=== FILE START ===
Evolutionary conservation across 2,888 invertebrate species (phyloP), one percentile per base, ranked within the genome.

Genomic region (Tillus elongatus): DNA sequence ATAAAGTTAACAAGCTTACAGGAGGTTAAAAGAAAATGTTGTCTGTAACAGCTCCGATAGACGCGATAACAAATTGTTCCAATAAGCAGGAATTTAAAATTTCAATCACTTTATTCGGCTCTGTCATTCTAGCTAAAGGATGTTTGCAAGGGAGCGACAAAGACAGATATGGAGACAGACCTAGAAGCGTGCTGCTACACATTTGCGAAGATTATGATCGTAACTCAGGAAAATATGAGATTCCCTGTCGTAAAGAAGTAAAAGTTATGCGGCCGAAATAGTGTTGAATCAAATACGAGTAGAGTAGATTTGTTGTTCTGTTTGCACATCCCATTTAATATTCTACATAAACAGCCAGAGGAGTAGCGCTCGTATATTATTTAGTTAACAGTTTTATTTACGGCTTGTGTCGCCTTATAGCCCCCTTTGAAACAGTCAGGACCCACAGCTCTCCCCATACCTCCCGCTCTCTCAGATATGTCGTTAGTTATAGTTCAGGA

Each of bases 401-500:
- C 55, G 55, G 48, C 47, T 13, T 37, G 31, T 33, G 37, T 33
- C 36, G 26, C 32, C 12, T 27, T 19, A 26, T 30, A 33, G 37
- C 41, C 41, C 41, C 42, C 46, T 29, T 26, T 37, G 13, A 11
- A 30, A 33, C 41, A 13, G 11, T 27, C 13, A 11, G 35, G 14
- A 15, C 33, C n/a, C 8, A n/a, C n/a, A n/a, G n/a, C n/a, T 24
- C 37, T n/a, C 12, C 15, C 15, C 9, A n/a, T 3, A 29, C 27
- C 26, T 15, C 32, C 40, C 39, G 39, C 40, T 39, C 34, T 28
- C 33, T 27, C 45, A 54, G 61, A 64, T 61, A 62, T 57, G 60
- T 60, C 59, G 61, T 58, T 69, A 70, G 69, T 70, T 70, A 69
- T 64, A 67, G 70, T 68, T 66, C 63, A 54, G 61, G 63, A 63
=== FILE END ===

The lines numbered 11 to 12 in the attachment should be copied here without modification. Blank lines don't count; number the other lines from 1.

- C 33, T 27, C 45, A 54, G 61, A 64, T 61, A 62, T 57, G 60
- T 60, C 59, G 61, T 58, T 69, A 70, G 69, T 70, T 70, A 69